A few days after the end of NANUQ2020, some initial data have been drawn out of the experience by the Sailworks workgroup, builders of NANUQ. Probably the season 2020 has put the boat to the biggest challenges in her operational life. Drifting ice, but also sailing considerable distances in a tight agenda, put the vessel and the crew to the test. To date NANUQ (an Integral 60, designed by Architect Peter Gallinelli) is most likely to be one the most economical and versatile full-blown ocean research vessels sailing today.
Based in the experience of her 20 trips in northern and Arctic waters, it would be reasonable to conclude that not only NANUQ is more than a good blue water sailboat (e.g. 700 NM in 3.5 days), but that also stood up well to severe pack ice, as she has shown in banging into floes several times her own weight … without a scratch. The only exception was the starboard (i.e. right) rudder that got damaged under the pressure of big floes heavily pushing from all sides while drifting past a headland. “We didn’t manage to lift the rudder in time” stated Peter Gallinelli. “The breaking is part of a design feature to prevent serious damage to the hull structure. NANUQ can reasonably run on a single rudder allowing time for repair that can be managed on board using glass fibre and epoxy resin. That is exactly what we did.” NANUQ features a redundant, 2 fins rudder system, with all metal mechanisms and fiberglass, rotating fins, which can be lifted backwards depending on need, to prevent damage against ice or submerged obastacles. If a serious impact occurs, the fin is supposed to break away from the rudder mechanism to prevent damaging it; being a fiberglass component, it then floats and can be recovered onboard for repair. This being the conceptual scheme, the actual damage NANUQ suffered in her recent ordeal in the ice was less serious than envisioned; the rudder was damaged, but was still operable when taken inside the cabin for repair. Gallinelli summarizes his strategy as a nautical builder: “A boat is not only about being safe, but also about feeling safe and comfortable. Despite extreme conditions, all crew totally appreciated the adventure and had a great time. A good boat is 50% of success, the rest is human nature and the crew accounts for the other 50% by participating and being part of a well organized and passionate team. And here, teamwork is more important than knowledge!”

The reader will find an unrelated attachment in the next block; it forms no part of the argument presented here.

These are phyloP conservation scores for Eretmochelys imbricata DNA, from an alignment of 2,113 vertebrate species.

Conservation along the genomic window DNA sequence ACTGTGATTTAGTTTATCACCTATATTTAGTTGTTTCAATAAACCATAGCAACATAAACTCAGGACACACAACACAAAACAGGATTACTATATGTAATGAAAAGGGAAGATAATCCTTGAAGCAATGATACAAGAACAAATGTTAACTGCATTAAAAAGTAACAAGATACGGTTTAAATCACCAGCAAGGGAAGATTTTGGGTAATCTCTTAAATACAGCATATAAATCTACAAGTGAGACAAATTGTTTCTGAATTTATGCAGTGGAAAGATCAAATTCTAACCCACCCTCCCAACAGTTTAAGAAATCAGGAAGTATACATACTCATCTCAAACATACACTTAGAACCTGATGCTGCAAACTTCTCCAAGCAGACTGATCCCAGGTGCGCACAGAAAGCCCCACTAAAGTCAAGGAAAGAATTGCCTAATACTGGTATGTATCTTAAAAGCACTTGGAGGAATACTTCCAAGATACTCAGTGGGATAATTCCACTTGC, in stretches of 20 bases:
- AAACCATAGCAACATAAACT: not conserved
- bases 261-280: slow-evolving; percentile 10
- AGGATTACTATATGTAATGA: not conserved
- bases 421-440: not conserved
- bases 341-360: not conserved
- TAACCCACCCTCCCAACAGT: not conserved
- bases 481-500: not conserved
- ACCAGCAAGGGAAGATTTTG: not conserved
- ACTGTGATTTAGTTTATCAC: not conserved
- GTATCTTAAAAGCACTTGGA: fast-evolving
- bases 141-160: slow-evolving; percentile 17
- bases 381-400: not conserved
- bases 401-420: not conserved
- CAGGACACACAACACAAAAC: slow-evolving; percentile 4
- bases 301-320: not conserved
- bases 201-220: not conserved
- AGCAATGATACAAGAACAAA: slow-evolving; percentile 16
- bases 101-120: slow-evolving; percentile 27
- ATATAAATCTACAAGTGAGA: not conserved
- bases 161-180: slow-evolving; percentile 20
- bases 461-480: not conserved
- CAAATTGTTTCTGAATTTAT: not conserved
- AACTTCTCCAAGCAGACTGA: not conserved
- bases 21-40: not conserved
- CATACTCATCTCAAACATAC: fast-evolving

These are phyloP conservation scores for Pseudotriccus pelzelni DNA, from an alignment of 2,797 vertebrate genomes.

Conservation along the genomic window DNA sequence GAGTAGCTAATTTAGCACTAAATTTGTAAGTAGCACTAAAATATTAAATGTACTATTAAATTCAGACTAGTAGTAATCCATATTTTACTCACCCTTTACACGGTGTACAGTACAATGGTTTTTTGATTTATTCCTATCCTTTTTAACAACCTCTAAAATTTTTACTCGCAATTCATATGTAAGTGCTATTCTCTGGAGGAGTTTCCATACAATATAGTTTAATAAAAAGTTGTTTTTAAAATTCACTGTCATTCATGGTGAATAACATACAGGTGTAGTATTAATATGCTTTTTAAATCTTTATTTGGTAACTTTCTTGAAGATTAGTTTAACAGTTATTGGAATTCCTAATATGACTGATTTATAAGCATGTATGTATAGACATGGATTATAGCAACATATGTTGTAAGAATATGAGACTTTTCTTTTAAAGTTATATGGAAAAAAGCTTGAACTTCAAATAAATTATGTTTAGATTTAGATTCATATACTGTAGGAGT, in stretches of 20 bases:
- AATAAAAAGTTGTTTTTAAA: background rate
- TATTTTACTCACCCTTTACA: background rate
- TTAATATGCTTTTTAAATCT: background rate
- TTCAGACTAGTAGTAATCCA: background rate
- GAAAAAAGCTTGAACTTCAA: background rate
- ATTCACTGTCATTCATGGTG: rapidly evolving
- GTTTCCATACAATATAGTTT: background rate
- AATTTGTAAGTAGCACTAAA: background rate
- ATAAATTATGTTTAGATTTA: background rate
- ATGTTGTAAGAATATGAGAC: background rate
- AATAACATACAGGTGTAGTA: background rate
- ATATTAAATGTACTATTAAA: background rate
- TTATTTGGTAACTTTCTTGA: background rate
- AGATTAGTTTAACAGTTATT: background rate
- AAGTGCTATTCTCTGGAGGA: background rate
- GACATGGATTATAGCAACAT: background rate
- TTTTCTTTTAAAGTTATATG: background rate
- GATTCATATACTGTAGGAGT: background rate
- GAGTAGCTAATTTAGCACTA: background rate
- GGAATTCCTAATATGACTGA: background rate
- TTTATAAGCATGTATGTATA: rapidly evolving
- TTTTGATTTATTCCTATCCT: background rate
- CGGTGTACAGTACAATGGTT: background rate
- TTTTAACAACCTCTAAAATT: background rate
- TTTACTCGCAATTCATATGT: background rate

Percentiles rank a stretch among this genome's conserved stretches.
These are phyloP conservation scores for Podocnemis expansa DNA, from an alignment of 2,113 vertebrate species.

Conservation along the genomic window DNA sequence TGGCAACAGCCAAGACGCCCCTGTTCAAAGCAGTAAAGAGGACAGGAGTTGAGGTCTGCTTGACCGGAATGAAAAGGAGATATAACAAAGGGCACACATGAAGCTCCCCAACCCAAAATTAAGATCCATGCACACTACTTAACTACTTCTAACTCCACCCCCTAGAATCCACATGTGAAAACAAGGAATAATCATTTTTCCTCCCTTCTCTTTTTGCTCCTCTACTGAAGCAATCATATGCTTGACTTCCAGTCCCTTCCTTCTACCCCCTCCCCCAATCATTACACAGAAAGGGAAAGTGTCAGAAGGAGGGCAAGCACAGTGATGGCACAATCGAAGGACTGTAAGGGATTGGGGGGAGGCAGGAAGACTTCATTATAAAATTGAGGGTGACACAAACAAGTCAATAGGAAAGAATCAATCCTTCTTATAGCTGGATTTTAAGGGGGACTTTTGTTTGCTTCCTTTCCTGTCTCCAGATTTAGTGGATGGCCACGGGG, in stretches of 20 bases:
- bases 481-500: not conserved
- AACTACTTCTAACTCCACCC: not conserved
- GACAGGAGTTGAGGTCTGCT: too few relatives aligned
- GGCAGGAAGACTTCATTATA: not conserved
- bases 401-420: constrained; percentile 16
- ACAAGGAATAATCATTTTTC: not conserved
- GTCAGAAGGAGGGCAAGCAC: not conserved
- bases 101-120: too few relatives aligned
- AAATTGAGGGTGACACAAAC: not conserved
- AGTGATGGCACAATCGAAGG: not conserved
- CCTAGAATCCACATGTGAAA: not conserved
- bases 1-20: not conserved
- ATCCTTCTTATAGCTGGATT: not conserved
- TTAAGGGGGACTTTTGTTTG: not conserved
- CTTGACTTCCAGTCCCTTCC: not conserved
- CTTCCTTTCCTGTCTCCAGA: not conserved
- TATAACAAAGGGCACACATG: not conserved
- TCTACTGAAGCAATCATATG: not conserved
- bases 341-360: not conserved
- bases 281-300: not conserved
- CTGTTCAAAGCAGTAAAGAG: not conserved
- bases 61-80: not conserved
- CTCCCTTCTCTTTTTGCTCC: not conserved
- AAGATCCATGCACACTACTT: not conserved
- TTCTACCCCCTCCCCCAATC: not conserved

Compared to all other similar (and, a fortiori, larger) vessels, NANUQ has a very low environmental footprint, remaking optimal use of resources and keeping things simple and manageable. “Whilst motor vessels use literally thousands of litres of fuel, NANUQ is capable of being self sufficient for up to 1 year and can hang out in the most remote regions for long periods of time. I believe she is very complementary to [traditional, large] research vessels by her low operational budget making long term survey more accessible. Plus, her small size and shallow draft allow to sail into places where a ship could not go”.